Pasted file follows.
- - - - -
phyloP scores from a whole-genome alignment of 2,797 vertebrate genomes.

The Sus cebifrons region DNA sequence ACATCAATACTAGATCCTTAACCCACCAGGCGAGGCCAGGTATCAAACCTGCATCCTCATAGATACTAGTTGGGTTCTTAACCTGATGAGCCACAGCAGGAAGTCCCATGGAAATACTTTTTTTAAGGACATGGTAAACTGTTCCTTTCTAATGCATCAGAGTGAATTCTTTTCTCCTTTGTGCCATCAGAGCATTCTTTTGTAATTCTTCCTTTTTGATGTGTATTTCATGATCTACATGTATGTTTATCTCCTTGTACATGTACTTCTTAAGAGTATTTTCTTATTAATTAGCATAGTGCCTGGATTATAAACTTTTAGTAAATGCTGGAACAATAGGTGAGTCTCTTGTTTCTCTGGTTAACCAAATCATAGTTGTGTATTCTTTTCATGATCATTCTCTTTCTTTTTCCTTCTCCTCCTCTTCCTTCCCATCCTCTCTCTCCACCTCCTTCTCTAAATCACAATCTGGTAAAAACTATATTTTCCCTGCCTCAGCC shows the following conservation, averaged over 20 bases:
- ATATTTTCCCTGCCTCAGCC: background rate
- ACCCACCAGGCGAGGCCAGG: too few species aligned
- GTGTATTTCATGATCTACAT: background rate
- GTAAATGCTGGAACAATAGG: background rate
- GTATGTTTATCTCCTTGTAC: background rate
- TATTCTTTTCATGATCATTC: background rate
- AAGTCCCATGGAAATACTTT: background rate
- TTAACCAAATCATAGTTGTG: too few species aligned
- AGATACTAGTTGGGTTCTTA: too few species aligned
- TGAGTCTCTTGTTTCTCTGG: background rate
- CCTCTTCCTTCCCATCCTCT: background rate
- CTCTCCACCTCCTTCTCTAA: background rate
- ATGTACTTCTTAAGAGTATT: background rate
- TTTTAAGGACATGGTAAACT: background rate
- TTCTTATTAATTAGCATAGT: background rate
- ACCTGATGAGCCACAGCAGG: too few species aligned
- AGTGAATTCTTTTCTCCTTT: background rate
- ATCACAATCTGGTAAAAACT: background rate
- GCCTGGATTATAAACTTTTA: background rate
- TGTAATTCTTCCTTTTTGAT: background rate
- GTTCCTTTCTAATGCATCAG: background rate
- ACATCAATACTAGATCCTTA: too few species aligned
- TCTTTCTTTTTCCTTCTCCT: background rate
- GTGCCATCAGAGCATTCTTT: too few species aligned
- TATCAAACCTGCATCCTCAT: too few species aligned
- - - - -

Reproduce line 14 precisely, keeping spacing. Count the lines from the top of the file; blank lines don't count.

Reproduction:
- CTCTCCACCTCCTTCTCTAA: background rate